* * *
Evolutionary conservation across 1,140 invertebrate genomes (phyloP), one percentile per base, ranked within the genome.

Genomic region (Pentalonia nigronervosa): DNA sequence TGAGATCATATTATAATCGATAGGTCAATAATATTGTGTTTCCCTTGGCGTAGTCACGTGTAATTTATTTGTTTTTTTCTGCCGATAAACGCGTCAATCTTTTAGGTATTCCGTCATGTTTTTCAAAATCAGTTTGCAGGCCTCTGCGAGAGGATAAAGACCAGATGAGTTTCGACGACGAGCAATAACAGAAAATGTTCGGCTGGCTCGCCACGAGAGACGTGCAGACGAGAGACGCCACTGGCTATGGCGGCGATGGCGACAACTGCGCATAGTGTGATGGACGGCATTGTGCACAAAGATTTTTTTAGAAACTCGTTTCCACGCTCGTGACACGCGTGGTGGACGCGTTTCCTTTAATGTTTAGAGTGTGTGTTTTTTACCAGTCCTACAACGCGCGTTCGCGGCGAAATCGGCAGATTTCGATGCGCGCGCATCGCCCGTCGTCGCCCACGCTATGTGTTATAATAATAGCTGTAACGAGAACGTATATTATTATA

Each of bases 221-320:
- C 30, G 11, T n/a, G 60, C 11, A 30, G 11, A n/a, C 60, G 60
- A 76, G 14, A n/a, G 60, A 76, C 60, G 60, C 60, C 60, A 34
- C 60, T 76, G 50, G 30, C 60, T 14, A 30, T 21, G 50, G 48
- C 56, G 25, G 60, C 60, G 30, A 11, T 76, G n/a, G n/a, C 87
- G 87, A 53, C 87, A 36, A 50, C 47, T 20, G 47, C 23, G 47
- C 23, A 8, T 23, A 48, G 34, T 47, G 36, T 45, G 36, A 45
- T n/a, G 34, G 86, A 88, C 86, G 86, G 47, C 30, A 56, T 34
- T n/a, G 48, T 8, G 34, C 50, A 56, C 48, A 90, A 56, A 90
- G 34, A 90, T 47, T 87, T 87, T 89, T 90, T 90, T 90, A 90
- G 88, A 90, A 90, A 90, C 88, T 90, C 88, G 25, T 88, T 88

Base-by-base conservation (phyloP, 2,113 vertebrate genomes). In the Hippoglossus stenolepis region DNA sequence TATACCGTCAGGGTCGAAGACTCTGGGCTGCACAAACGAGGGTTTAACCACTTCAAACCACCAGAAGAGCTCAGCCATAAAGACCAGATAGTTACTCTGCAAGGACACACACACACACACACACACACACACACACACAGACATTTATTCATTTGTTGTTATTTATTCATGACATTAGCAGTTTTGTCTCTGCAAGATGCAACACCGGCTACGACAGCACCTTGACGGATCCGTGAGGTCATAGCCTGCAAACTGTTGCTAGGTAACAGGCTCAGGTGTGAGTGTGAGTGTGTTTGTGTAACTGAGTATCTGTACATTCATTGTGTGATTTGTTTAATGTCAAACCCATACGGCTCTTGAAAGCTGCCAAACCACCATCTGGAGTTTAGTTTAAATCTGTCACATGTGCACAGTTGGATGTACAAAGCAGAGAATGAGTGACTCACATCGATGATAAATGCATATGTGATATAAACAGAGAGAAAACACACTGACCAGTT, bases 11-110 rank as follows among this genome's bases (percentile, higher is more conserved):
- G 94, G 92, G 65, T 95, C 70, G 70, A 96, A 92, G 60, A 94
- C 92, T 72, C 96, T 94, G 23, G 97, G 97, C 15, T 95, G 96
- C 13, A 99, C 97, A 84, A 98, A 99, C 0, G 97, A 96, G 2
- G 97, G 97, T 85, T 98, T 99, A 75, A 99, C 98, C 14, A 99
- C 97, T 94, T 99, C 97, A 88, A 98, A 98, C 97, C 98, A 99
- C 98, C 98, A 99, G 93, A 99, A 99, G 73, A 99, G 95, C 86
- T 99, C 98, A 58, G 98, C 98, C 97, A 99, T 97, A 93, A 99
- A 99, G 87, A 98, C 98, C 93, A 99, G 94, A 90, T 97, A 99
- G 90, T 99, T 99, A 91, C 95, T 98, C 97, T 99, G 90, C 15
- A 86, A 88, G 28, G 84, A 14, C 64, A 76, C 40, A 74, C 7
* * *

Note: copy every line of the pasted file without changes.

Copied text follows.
Evolutionary conservation across 1,140 invertebrate genomes (phyloP), one percentile per base, ranked within the genome.

Genomic region (Pentalonia nigronervosa): DNA sequence TGAGATCATATTATAATCGATAGGTCAATAATATTGTGTTTCCCTTGGCGTAGTCACGTGTAATTTATTTGTTTTTTTCTGCCGATAAACGCGTCAATCTTTTAGGTATTCCGTCATGTTTTTCAAAATCAGTTTGCAGGCCTCTGCGAGAGGATAAAGACCAGATGAGTTTCGACGACGAGCAATAACAGAAAATGTTCGGCTGGCTCGCCACGAGAGACGTGCAGACGAGAGACGCCACTGGCTATGGCGGCGATGGCGACAACTGCGCATAGTGTGATGGACGGCATTGTGCACAAAGATTTTTTTAGAAACTCGTTTCCACGCTCGTGACACGCGTGGTGGACGCGTTTCCTTTAATGTTTAGAGTGTGTGTTTTTTACCAGTCCTACAACGCGCGTTCGCGGCGAAATCGGCAGATTTCGATGCGCGCGCATCGCCCGTCGTCGCCCACGCTATGTGTTATAATAATAGCTGTAACGAGAACGTATATTATTATA

Each of bases 221-320:
- C 30, G 11, T n/a, G 60, C 11, A 30, G 11, A n/a, C 60, G 60
- A 76, G 14, A n/a, G 60, A 76, C 60, G 60, C 60, C 60, A 34
- C 60, T 76, G 50, G 30, C 60, T 14, A 30, T 21, G 50, G 48
- C 56, G 25, G 60, C 60, G 30, A 11, T 76, G n/a, G n/a, C 87
- G 87, A 53, C 87, A 36, A 50, C 47, T 20, G 47, C 23, G 47
- C 23, A 8, T 23, A 48, G 34, T 47, G 36, T 45, G 36, A 45
- T n/a, G 34, G 86, A 88, C 86, G 86, G 47, C 30, A 56, T 34
- T n/a, G 48, T 8, G 34, C 50, A 56, C 48, A 90, A 56, A 90
- G 34, A 90, T 47, T 87, T 87, T 89, T 90, T 90, T 90, A 90
- G 88, A 90, A 90, A 90, C 88, T 90, C 88, G 25, T 88, T 88

Base-by-base conservation (phyloP, 2,113 vertebrate genomes). In the Hippoglossus stenolepis region DNA sequence TATACCGTCAGGGTCGAAGACTCTGGGCTGCACAAACGAGGGTTTAACCACTTCAAACCACCAGAAGAGCTCAGCCATAAAGACCAGATAGTTACTCTGCAAGGACACACACACACACACACACACACACACACACACAGACATTTATTCATTTGTTGTTATTTATTCATGACATTAGCAGTTTTGTCTCTGCAAGATGCAACACCGGCTACGACAGCACCTTGACGGATCCGTGAGGTCATAGCCTGCAAACTGTTGCTAGGTAACAGGCTCAGGTGTGAGTGTGAGTGTGTTTGTGTAACTGAGTATCTGTACATTCATTGTGTGATTTGTTTAATGTCAAACCCATACGGCTCTTGAAAGCTGCCAAACCACCATCTGGAGTTTAGTTTAAATCTGTCACATGTGCACAGTTGGATGTACAAAGCAGAGAATGAGTGACTCACATCGATGATAAATGCATATGTGATATAAACAGAGAGAAAACACACTGACCAGTT, bases 11-110 rank as follows among this genome's bases (percentile, higher is more conserved):
- G 94, G 92, G 65, T 95, C 70, G 70, A 96, A 92, G 60, A 94
- C 92, T 72, C 96, T 94, G 23, G 97, G 97, C 15, T 95, G 96
- C 13, A 99, C 97, A 84, A 98, A 99, C 0, G 97, A 96, G 2
- G 97, G 97, T 85, T 98, T 99, A 75, A 99, C 98, C 14, A 99
- C 97, T 94, T 99, C 97, A 88, A 98, A 98, C 97, C 98, A 99
- C 98, C 98, A 99, G 93, A 99, A 99, G 73, A 99, G 95, C 86
- T 99, C 98, A 58, G 98, C 98, C 97, A 99, T 97, A 93, A 99
- A 99, G 87, A 98, C 98, C 93, A 99, G 94, A 90, T 97, A 99
- G 90, T 99, T 99, A 91, C 95, T 98, C 97, T 99, G 90, C 15
- A 86, A 88, G 28, G 84, A 14, C 64, A 76, C 40, A 74, C 7